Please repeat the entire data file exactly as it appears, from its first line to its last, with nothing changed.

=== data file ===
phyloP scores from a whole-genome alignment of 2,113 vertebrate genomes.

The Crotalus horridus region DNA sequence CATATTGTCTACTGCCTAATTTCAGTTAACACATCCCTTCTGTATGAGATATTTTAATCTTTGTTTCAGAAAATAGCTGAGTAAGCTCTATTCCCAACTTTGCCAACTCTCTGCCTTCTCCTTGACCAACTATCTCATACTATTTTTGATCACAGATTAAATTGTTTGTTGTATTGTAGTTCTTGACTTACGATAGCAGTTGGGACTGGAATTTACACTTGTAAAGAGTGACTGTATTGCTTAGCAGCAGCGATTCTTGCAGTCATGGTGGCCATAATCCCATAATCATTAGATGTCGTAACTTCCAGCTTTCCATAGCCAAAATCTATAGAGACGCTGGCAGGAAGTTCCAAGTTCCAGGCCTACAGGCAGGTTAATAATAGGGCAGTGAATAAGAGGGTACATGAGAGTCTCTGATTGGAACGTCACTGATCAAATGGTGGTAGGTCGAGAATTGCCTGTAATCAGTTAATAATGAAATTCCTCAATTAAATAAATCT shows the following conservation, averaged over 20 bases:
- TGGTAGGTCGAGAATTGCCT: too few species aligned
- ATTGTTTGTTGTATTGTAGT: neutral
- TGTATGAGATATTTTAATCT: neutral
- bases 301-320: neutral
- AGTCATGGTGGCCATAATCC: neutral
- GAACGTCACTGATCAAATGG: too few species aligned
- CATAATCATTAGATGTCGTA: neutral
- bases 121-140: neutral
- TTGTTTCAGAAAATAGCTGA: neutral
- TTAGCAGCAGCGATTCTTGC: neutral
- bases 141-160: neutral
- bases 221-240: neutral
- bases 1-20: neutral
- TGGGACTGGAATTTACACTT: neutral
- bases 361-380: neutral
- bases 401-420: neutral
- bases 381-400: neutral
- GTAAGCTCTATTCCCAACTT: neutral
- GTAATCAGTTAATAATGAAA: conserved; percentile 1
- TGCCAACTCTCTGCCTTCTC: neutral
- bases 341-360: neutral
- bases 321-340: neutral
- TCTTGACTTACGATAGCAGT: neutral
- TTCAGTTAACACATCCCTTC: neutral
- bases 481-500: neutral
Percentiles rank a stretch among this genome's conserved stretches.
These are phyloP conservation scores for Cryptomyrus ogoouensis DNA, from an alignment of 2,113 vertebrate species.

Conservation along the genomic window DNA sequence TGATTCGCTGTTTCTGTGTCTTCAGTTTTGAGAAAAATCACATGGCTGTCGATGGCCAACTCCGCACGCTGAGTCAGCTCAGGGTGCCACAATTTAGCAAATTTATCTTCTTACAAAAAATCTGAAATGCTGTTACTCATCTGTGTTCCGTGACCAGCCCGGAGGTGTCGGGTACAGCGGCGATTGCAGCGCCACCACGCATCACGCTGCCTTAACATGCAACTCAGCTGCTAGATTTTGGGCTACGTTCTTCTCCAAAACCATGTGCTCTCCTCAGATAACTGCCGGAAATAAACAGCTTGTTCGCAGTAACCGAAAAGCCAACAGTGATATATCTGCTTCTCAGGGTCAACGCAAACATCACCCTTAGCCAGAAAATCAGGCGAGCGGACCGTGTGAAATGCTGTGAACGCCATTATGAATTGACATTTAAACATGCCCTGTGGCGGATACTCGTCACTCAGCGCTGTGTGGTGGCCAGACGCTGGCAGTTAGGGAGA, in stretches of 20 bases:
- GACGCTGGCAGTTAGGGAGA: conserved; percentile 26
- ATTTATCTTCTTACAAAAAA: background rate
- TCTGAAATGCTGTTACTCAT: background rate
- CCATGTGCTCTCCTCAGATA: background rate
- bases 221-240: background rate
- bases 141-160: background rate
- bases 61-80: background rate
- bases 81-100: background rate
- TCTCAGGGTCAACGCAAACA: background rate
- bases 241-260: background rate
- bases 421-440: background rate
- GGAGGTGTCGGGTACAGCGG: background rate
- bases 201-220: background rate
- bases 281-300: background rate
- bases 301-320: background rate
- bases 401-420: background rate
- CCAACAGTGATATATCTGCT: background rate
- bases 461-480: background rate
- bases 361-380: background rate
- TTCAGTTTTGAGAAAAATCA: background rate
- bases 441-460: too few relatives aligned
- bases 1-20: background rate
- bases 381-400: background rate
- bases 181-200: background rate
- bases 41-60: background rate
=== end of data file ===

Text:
phyloP scores from a whole-genome alignment of 2,113 vertebrate genomes.

The Crotalus horridus region DNA sequence CATATTGTCTACTGCCTAATTTCAGTTAACACATCCCTTCTGTATGAGATATTTTAATCTTTGTTTCAGAAAATAGCTGAGTAAGCTCTATTCCCAACTTTGCCAACTCTCTGCCTTCTCCTTGACCAACTATCTCATACTATTTTTGATCACAGATTAAATTGTTTGTTGTATTGTAGTTCTTGACTTACGATAGCAGTTGGGACTGGAATTTACACTTGTAAAGAGTGACTGTATTGCTTAGCAGCAGCGATTCTTGCAGTCATGGTGGCCATAATCCCATAATCATTAGATGTCGTAACTTCCAGCTTTCCATAGCCAAAATCTATAGAGACGCTGGCAGGAAGTTCCAAGTTCCAGGCCTACAGGCAGGTTAATAATAGGGCAGTGAATAAGAGGGTACATGAGAGTCTCTGATTGGAACGTCACTGATCAAATGGTGGTAGGTCGAGAATTGCCTGTAATCAGTTAATAATGAAATTCCTCAATTAAATAAATCT shows the following conservation, averaged over 20 bases:
- TGGTAGGTCGAGAATTGCCT: too few species aligned
- ATTGTTTGTTGTATTGTAGT: neutral
- TGTATGAGATATTTTAATCT: neutral
- bases 301-320: neutral
- AGTCATGGTGGCCATAATCC: neutral
- GAACGTCACTGATCAAATGG: too few species aligned
- CATAATCATTAGATGTCGTA: neutral
- bases 121-140: neutral
- TTGTTTCAGAAAATAGCTGA: neutral
- TTAGCAGCAGCGATTCTTGC: neutral
- bases 141-160: neutral
- bases 221-240: neutral
- bases 1-20: neutral
- TGGGACTGGAATTTACACTT: neutral
- bases 361-380: neutral
- bases 401-420: neutral
- bases 381-400: neutral
- GTAAGCTCTATTCCCAACTT: neutral
- GTAATCAGTTAATAATGAAA: conserved; percentile 1
- TGCCAACTCTCTGCCTTCTC: neutral
- bases 341-360: neutral
- bases 321-340: neutral
- TCTTGACTTACGATAGCAGT: neutral
- TTCAGTTAACACATCCCTTC: neutral
- bases 481-500: neutral
Percentiles rank a stretch among this genome's conserved stretches.
These are phyloP conservation scores for Cryptomyrus ogoouensis DNA, from an alignment of 2,113 vertebrate species.

Conservation along the genomic window DNA sequence TGATTCGCTGTTTCTGTGTCTTCAGTTTTGAGAAAAATCACATGGCTGTCGATGGCCAACTCCGCACGCTGAGTCAGCTCAGGGTGCCACAATTTAGCAAATTTATCTTCTTACAAAAAATCTGAAATGCTGTTACTCATCTGTGTTCCGTGACCAGCCCGGAGGTGTCGGGTACAGCGGCGATTGCAGCGCCACCACGCATCACGCTGCCTTAACATGCAACTCAGCTGCTAGATTTTGGGCTACGTTCTTCTCCAAAACCATGTGCTCTCCTCAGATAACTGCCGGAAATAAACAGCTTGTTCGCAGTAACCGAAAAGCCAACAGTGATATATCTGCTTCTCAGGGTCAACGCAAACATCACCCTTAGCCAGAAAATCAGGCGAGCGGACCGTGTGAAATGCTGTGAACGCCATTATGAATTGACATTTAAACATGCCCTGTGGCGGATACTCGTCACTCAGCGCTGTGTGGTGGCCAGACGCTGGCAGTTAGGGAGA, in stretches of 20 bases:
- GACGCTGGCAGTTAGGGAGA: conserved; percentile 26
- ATTTATCTTCTTACAAAAAA: background rate
- TCTGAAATGCTGTTACTCAT: background rate
- CCATGTGCTCTCCTCAGATA: background rate
- bases 221-240: background rate
- bases 141-160: background rate
- bases 61-80: background rate
- bases 81-100: background rate
- TCTCAGGGTCAACGCAAACA: background rate
- bases 241-260: background rate
- bases 421-440: background rate
- GGAGGTGTCGGGTACAGCGG: background rate
- bases 201-220: background rate
- bases 281-300: background rate
- bases 301-320: background rate
- bases 401-420: background rate
- CCAACAGTGATATATCTGCT: background rate
- bases 461-480: background rate
- bases 361-380: background rate
- TTCAGTTTTGAGAAAAATCA: background rate
- bases 441-460: too few relatives aligned
- bases 1-20: background rate
- bases 381-400: background rate
- bases 181-200: background rate
- bases 41-60: background rate